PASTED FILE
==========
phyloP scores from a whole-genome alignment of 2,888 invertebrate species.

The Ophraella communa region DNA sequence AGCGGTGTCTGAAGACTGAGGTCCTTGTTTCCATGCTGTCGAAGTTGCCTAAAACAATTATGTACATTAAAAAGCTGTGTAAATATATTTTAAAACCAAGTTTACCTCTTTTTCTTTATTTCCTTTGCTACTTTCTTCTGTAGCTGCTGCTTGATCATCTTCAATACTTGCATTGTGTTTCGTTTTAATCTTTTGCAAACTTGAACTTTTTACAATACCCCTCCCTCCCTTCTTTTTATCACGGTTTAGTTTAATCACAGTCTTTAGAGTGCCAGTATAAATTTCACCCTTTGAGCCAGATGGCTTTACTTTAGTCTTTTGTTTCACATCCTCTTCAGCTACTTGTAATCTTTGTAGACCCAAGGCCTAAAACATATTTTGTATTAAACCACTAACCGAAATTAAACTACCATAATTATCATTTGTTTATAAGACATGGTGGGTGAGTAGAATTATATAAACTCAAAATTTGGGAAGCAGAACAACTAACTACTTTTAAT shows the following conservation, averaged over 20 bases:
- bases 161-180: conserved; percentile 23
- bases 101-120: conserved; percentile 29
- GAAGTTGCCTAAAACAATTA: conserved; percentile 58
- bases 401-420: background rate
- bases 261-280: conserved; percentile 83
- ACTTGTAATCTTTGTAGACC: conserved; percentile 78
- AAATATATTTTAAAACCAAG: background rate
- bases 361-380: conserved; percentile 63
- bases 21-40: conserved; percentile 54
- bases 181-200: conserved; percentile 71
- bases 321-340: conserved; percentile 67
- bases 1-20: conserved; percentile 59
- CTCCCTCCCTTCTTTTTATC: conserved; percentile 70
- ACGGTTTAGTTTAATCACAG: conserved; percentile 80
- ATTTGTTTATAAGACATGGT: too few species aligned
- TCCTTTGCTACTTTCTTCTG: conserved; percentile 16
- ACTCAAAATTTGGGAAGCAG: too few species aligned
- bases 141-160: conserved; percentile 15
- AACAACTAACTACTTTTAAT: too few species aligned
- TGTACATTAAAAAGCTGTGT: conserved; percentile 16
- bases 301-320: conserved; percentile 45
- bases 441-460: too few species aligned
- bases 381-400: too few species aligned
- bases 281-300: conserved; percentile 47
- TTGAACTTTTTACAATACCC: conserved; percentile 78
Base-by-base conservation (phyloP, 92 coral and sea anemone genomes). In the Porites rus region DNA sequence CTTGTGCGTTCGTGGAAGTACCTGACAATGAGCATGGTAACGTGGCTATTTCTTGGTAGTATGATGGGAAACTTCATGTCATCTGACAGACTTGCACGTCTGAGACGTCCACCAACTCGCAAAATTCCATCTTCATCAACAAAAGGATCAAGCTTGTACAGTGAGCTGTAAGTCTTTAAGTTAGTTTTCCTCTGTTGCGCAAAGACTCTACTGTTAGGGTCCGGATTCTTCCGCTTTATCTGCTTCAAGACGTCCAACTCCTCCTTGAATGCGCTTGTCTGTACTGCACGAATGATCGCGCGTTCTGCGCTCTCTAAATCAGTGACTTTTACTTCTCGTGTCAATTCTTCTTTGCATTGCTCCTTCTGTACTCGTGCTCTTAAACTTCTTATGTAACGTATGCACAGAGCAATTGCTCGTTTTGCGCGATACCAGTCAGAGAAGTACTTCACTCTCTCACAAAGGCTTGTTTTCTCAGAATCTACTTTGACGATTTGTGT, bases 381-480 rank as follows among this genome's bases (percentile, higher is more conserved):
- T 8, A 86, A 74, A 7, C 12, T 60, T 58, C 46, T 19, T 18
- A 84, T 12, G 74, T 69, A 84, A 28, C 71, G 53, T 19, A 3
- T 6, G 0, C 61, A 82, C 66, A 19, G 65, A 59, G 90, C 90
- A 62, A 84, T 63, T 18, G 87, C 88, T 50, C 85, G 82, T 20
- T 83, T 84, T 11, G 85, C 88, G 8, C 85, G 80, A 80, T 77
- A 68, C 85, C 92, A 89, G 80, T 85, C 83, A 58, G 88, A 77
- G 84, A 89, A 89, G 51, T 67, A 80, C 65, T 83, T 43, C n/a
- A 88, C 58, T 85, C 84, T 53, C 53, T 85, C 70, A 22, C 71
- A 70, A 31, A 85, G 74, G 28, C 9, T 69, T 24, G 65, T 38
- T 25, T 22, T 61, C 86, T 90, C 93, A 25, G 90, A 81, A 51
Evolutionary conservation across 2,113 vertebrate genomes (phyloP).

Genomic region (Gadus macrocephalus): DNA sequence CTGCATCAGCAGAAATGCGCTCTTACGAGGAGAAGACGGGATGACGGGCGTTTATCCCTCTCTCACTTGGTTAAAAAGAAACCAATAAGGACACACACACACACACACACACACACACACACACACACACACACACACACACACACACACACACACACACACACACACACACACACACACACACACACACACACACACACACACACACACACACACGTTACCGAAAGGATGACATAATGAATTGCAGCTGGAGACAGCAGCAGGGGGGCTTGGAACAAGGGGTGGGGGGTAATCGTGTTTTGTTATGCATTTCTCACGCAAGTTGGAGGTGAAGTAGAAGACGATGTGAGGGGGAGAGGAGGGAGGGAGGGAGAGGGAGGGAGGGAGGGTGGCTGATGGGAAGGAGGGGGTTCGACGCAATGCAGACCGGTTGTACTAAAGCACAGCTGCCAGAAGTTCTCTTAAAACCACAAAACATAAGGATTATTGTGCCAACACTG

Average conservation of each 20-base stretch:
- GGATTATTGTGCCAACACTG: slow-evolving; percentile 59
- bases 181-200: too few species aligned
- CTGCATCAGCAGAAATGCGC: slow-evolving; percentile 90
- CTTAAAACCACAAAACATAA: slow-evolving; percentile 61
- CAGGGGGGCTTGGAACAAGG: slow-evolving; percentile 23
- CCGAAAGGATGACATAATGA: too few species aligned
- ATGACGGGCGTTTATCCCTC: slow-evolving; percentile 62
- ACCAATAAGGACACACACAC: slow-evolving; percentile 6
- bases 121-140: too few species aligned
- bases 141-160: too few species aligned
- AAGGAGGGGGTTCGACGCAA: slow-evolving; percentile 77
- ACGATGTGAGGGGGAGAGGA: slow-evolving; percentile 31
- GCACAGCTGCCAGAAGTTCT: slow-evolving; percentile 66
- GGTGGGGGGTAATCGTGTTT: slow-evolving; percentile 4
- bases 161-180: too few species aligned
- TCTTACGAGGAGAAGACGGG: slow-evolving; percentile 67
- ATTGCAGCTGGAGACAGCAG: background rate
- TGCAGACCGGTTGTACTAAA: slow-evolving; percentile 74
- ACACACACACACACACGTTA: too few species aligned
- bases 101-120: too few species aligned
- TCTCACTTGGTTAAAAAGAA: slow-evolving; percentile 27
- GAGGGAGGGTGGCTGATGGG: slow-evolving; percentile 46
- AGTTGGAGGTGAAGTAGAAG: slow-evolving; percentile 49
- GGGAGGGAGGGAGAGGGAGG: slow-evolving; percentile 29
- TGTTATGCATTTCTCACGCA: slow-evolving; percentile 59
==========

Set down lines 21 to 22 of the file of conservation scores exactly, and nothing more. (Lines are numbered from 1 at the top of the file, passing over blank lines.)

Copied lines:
- AACAACTAACTACTTTTAAT: too few species aligned
- TGTACATTAAAAAGCTGTGT: conserved; percentile 16